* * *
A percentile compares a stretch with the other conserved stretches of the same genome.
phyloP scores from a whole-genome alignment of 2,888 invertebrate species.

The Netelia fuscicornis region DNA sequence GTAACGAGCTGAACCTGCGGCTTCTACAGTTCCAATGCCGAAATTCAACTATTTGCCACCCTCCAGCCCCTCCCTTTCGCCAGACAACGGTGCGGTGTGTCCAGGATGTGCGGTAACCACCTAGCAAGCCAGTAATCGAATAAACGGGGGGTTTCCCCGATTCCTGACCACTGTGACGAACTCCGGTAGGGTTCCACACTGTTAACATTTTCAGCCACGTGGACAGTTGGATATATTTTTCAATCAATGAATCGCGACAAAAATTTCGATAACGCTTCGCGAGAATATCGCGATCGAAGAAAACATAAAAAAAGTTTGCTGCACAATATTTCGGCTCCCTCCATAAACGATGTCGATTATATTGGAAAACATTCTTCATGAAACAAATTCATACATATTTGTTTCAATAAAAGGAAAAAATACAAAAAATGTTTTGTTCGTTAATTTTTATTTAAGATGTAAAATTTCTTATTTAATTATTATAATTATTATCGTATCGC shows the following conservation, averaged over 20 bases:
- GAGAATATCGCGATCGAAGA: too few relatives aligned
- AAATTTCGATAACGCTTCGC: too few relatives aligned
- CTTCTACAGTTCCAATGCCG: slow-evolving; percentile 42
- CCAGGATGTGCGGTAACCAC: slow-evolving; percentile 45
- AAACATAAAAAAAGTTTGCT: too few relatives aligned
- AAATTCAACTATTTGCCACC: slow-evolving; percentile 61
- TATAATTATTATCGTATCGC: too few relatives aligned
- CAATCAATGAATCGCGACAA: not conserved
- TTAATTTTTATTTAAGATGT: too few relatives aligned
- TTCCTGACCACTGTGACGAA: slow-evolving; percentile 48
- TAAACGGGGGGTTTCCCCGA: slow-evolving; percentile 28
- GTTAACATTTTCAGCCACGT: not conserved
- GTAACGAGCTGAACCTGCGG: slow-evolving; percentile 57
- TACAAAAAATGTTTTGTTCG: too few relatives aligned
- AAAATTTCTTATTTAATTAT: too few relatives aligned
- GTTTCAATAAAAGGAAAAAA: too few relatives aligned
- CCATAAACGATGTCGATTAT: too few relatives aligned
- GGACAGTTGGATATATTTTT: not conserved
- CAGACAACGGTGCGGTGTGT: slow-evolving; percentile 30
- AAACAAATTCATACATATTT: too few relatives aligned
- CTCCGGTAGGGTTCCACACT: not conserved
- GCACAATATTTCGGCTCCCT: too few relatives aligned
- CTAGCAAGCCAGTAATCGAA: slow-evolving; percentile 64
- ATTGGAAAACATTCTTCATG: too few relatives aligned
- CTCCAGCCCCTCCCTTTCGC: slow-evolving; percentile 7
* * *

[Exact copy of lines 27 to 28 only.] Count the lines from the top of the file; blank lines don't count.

- ATTGGAAAACATTCTTCATG: too few relatives aligned
- CTCCAGCCCCTCCCTTTCGC: slow-evolving; percentile 7